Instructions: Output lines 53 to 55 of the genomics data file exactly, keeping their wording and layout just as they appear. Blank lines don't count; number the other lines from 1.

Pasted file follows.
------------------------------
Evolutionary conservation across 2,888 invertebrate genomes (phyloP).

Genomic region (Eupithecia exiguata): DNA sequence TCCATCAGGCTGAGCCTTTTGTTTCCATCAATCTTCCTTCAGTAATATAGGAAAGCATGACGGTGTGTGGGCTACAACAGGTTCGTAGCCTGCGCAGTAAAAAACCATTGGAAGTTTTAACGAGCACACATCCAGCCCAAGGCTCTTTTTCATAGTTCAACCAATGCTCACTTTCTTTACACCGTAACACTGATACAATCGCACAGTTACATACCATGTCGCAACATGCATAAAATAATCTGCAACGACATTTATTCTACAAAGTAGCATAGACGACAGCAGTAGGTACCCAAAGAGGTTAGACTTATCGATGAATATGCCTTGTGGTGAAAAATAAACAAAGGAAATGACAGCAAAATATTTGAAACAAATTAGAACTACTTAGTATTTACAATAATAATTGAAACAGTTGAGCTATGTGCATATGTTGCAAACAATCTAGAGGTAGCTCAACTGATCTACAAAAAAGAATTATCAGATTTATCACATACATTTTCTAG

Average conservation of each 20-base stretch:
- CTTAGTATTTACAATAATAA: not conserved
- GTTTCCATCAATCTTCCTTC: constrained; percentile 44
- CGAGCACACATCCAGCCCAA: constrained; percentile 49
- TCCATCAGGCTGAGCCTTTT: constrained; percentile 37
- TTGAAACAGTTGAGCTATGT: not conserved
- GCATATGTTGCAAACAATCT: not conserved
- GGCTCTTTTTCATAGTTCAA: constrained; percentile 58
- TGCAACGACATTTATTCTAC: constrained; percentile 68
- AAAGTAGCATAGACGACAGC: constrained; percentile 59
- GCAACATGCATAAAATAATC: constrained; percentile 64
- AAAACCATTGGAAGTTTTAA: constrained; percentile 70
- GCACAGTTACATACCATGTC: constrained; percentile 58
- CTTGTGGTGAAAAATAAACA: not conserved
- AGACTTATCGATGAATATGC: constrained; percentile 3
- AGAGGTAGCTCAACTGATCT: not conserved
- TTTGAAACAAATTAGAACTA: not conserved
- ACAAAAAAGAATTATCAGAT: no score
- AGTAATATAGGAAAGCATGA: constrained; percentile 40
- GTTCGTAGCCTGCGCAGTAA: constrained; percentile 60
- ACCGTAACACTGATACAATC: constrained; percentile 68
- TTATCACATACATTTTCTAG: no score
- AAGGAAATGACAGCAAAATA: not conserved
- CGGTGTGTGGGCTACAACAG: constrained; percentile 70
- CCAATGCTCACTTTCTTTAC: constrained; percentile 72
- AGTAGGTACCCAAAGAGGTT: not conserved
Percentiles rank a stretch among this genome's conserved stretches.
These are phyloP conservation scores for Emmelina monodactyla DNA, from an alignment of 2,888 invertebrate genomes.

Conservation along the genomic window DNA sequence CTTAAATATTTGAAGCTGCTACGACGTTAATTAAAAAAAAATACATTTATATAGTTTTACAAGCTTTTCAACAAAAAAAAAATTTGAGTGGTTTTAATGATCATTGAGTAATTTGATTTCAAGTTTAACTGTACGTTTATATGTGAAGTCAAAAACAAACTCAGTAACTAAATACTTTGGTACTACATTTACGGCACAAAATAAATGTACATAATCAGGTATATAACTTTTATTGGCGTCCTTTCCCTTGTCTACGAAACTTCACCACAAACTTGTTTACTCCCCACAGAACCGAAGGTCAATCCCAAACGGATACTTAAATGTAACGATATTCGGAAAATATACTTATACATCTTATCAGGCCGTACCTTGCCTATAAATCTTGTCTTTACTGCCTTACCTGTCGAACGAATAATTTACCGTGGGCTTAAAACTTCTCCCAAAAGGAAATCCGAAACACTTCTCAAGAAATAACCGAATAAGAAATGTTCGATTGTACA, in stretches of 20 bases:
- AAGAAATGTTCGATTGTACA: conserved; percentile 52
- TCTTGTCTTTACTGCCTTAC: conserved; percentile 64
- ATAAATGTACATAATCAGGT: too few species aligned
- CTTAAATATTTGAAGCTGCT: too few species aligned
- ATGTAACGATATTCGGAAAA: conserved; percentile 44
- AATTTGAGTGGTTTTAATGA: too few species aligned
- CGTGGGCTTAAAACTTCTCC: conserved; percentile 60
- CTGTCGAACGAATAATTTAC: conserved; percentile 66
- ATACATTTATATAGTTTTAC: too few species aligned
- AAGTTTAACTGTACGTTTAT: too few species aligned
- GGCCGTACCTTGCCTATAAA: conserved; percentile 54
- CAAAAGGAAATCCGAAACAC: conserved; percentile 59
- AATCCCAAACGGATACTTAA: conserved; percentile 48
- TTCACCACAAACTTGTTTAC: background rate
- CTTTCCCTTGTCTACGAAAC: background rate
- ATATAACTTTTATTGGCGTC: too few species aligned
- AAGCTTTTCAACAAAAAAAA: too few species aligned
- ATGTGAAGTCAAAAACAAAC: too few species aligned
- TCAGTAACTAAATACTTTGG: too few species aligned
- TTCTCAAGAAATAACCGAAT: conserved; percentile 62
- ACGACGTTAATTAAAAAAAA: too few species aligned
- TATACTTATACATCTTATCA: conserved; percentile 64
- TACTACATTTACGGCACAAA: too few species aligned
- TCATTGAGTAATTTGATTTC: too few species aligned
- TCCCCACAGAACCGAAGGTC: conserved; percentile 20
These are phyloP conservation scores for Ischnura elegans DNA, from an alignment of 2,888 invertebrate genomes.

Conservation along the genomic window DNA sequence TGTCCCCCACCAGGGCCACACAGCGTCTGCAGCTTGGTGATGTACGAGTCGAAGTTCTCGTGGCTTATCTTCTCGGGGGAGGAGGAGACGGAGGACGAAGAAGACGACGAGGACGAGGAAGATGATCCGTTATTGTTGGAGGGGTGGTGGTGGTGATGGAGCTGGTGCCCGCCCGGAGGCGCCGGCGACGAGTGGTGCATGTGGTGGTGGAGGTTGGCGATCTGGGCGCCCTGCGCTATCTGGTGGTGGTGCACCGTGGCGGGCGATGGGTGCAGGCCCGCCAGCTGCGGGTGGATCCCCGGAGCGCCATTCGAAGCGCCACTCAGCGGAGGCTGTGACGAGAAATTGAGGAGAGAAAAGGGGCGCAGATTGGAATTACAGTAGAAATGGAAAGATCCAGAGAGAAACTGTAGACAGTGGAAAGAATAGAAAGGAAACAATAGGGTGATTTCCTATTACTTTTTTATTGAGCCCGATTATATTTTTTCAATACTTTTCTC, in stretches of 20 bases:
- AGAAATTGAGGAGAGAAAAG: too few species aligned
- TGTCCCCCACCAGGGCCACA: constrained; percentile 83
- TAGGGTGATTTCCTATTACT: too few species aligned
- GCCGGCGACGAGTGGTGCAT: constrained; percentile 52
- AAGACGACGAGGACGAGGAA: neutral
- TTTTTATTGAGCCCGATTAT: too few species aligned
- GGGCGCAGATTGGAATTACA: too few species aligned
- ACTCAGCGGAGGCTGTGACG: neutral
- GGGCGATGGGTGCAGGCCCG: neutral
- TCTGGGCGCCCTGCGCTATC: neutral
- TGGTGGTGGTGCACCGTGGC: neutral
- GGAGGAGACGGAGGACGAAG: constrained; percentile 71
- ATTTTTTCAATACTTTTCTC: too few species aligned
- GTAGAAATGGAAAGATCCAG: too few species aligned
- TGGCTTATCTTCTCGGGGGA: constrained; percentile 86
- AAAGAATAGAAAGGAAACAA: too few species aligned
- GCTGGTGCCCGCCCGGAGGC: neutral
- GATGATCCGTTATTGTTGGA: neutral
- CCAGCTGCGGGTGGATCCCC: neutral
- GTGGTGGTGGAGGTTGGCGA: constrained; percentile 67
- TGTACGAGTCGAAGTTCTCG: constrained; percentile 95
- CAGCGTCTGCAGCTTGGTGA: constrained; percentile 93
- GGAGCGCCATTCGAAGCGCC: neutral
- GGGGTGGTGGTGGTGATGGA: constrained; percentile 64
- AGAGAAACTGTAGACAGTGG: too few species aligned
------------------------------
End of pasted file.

- TATACTTATACATCTTATCA: conserved; percentile 64
- TACTACATTTACGGCACAAA: too few species aligned
- TCATTGAGTAATTTGATTTC: too few species aligned